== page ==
JEFF POWELL: Dillian Whyte has been afforded a shot at redemption with his rematch clause against Alexander Povetkin… the Bodysnatcher played his part in the Knockout of the Year contender but must bounce back against the wily Russian
- Dillian Whyte was knocked out cold by Alexander Povetkin at Fight Camp 4
- The defeat is a major setback to Whyte who had hoped to challenge for a title
- Despite being comprehensively knocked out, he is set for an immediate rematch
- Whyte and Eddie Hearn are confident of a win in spite of the brutal knockout
If football was run like boxing there would be an immediate rematch if the bigger, richer favourites lost the Cup Final. That right would be enshrined in the pre-Wembley contract.
It turns out exactly such a clause was in place just in case Dillian Whyte was knocked out of his promoter’s back garden and into the middle of next week.
Which is exactly what Russian veteran Alexander Povetkin did to him on Saturday night with a cunningly conceived and brilliantly executed howitzer of a short left uppercut.
Dillian Whyte was devastatingly knocked out by 40-year-old Alexander Povetkin on Saturday
Whyte’s defeat comes as a huge setback in his bid to fight for the WBC heavyweight title
So goodnight Vienna? So here endeth the Brixton Body Snatcher’s thousand or more days in waiting for a world title fight? So the 40-year-old iron man from the World War II battleground of Kursk will be getting the glory shot against Tyson Fury or Deontay Wilder which the WBC had promised the winner of Whyte v Povekin?
Not so fast.
Once Whyte had been reacquainted with his senses after that seismic fifth round shock dropped him into a coma – and out of most of the world heavyweight top ten rankings – he was screaming: ‘Rematch.’ To which Eddie Hearn replied: ‘No problem. In the contract.’ Really? For a comparatively meaningless ‘Interim’ title and a token ‘Diamond’ belt? What next? Rematch clauses for hot young properties in six-rounders against wily old stagers?
When Whyte came to his senses, he was calling for an immediate rematch against the Russian
Whyte’s promotor, Eddie Hearn (right), revealed Whyte has a rematch clause in his contract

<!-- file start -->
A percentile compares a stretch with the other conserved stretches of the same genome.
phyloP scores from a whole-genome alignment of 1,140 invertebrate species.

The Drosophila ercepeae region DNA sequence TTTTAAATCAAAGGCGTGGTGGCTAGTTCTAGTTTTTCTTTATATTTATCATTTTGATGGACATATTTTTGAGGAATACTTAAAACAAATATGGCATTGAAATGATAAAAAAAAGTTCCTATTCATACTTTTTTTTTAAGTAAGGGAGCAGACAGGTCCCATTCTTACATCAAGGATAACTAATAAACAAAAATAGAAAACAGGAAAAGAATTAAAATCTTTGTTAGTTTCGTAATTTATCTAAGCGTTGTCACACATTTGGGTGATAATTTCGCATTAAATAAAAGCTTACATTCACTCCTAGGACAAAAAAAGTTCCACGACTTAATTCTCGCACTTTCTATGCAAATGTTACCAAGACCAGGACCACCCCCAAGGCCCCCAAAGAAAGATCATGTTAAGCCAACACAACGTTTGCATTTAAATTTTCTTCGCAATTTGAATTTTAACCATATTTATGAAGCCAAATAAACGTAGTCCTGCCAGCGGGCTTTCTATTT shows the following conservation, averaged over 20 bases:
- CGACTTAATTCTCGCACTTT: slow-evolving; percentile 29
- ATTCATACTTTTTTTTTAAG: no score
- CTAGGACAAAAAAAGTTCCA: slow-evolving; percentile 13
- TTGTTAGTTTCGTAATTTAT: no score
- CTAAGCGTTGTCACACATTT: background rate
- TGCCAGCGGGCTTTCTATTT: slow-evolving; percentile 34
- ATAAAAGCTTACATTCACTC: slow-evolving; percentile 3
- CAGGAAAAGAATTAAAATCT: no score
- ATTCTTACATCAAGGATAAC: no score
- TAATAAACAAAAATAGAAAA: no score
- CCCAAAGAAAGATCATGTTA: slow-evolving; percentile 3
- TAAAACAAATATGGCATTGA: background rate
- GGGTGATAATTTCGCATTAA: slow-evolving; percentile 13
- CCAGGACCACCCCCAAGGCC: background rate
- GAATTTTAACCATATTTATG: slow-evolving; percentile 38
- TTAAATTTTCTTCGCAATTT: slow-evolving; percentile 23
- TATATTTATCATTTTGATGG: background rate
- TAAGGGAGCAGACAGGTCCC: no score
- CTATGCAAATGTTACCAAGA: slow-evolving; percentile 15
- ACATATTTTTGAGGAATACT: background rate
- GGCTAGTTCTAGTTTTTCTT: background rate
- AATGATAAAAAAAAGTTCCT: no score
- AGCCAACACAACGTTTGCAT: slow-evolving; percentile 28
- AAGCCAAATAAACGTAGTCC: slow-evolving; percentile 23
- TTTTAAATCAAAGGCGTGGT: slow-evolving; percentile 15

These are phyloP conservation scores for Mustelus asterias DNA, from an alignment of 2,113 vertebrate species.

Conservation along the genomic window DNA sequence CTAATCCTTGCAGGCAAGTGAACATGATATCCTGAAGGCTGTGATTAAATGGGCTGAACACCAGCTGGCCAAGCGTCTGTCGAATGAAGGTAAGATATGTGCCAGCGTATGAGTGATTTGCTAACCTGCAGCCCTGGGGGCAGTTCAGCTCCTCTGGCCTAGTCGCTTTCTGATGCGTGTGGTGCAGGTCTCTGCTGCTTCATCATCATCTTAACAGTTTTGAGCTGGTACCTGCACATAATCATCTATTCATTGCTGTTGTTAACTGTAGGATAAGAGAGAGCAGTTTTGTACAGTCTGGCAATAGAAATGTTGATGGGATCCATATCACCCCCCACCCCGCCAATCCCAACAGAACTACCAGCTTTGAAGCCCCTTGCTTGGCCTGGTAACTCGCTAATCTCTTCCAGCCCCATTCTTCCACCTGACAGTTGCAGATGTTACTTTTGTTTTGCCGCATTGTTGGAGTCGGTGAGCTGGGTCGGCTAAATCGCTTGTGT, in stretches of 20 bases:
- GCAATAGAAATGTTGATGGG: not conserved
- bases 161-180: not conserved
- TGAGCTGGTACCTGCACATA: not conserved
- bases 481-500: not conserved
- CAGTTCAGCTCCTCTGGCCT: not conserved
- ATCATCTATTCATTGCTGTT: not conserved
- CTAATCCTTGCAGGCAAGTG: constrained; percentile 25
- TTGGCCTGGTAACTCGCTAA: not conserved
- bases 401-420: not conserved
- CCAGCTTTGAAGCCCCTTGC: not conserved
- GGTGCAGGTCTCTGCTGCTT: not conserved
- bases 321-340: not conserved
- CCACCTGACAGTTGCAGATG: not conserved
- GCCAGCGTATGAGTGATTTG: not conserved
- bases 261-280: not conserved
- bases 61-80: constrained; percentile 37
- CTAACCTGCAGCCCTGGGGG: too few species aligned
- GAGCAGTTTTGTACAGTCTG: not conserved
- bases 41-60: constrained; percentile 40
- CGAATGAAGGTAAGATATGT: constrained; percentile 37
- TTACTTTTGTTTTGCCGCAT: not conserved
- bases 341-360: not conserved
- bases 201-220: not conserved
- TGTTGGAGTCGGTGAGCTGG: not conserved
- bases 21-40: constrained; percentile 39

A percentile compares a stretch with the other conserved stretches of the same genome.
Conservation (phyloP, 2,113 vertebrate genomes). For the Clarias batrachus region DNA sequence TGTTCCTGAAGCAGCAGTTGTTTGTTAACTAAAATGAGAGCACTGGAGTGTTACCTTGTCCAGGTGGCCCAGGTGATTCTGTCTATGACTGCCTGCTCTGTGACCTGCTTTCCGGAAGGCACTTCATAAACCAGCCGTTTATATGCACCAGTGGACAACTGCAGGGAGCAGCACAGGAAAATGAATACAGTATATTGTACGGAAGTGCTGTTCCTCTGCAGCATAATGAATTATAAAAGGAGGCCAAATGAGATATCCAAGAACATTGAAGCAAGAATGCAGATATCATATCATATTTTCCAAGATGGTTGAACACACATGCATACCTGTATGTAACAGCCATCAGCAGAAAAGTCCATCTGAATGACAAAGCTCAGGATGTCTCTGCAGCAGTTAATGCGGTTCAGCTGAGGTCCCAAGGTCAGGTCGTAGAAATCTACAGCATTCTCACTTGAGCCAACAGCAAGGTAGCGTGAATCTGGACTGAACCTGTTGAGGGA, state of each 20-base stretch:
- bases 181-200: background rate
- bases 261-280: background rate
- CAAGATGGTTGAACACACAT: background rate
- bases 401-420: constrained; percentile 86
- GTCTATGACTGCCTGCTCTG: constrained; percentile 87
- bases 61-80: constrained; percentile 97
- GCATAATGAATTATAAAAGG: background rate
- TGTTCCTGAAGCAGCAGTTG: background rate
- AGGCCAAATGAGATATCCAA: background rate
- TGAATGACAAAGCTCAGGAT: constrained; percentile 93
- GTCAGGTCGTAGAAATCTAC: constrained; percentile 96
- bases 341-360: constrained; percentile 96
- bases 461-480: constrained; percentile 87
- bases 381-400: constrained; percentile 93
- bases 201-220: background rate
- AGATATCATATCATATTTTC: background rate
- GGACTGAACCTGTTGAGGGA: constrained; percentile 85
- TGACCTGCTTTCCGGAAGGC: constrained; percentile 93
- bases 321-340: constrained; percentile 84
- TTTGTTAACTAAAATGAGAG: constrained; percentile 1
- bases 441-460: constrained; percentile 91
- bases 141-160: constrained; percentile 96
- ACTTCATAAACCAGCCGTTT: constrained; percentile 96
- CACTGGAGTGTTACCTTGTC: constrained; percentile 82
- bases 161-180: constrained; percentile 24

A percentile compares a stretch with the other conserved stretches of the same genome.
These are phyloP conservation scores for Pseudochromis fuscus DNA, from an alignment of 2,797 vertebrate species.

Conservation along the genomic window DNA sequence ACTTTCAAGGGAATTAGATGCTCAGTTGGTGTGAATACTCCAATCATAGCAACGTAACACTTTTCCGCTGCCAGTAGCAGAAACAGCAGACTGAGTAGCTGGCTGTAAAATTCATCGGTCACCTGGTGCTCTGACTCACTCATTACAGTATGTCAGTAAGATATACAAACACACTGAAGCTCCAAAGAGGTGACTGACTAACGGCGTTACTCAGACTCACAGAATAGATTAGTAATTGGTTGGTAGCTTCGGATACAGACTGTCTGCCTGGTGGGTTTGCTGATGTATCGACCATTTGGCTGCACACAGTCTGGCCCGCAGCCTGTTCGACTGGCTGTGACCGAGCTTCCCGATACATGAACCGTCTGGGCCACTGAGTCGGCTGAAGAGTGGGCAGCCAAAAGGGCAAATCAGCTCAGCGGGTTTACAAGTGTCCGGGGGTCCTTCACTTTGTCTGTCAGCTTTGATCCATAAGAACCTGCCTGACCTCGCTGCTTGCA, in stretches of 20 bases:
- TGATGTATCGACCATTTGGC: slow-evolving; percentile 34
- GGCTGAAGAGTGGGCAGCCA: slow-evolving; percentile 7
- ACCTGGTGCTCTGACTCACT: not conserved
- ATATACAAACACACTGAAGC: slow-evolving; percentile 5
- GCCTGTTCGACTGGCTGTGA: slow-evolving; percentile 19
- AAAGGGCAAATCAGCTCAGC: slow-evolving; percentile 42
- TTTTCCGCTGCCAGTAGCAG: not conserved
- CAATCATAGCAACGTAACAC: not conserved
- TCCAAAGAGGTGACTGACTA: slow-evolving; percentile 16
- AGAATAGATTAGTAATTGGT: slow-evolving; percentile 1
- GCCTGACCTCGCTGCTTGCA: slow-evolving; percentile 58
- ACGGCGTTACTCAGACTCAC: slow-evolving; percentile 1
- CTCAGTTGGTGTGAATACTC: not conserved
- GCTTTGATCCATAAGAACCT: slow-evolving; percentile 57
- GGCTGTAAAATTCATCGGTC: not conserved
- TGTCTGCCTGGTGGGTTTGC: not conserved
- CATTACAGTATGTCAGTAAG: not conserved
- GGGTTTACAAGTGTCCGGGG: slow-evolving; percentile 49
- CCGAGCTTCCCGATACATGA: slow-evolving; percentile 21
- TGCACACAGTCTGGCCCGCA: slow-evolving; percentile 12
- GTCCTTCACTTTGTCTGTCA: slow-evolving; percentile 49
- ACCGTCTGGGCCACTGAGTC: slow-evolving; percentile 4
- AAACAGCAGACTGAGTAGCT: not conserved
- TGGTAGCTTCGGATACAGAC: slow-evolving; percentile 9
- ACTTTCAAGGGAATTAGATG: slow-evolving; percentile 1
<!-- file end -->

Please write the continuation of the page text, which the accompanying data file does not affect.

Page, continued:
Maybe there is a justifiable case for safety nets for world champions. Although Muhammad Ali did not ask for one the night he lost the Fight Of The Century to Joe Frazier. The Greatest just worked his way back through three hard years to a second match, as Smokin’ Joe duly did for their trilogy fight.
But for contenders? Are we sure?
Well, Hearn believes so. He says: ‘Povetkin won’t be called to negotiations with Fury or Wilder, the way Dillian would. So we’re looking at the rematch in December.’ So, of course, does Whyte, who says: ‘I was bossing the entire fight until he caught me with that punch.’ Not the kind of controversy, that, which usually fires up return bouts. Not strictly accurate, either. Povetkin gave at least as good as he got in the first two rounds. Whyte did stop him in his tracks with a heavy punch towards the end of the third and certainly looked the likely winner in the fourth as he twice put Povetkin briefly down. Although not out, unfortunately.
Forty became merely a number, not so much an age, as Povetkin came back to produce that left uppercut which he and his trainer had designed to exploit a flaw they espied in Whyte’s technique.
Povetkin is now the mandatory challenger for Fury’s title, but is unlikely to fight the Briton
Anthony Joshua said he would voluntarily defend his belts against Whyte further down the line
If it is any consolation to Whyte, he played his part in what may well come to be judged the Knock-Out Of The Year. He also helped serve up a thriller for Sky Sport’s pay-per-view buyers.
This weekend’s quickly revised heavyweight rankings offer no solace. Whyte, who entered Hearn’s closed-doors Fight Camp as the WBC’s mandatory No 1 contender, no longer appears among the top ten heavyweights with that organisation nor the WBA, IBF or WBO.
Ring magazine still have him as their No 2 contender. The fringe IBO place him No 3. But these are not the belts that matter in the upmost scheme of things.
There is still a chink of light in the WBC list. Although Povetkin displaces Whyte as ‘Interim’ champion, the 9th spot he occupied until Saturday night is now left vacant.
Hearn and Whyte are confident the Bodysnatcher can avenge his defeat. Are we sure?
If that is being kept open for Whyte, he would qualify as a voluntary title challenger to Fury or Joshua. The latter was quick to say he would give Whyte a chance at some time in the future ‘once I’ve dealt with my current obligations even though he turned down a title fight with me once before.’
Joshua’s next commitment is a December defence of his several belts against mandatory challenger Kubrat Pulev, whose promoter, Bob Arum, took pot shots at both AJ and Whyte overnight.
His first tweet read: ‘Dillian was so busy fighting for his WBC mandatory position that he didn’t see Povetkin’s uppercut which knocked him cold.’ The second warned: ‘Pulev will knock-out Joshua next. London bridges are falling.’ If that happens world heavyweight boxing will be turned as dramatically on its head as Whyte in windy Essex. The impact of so brutal a KO can be lasting, Even so, both Whyte and Hearn say he will win the rematch.
Are we sure?
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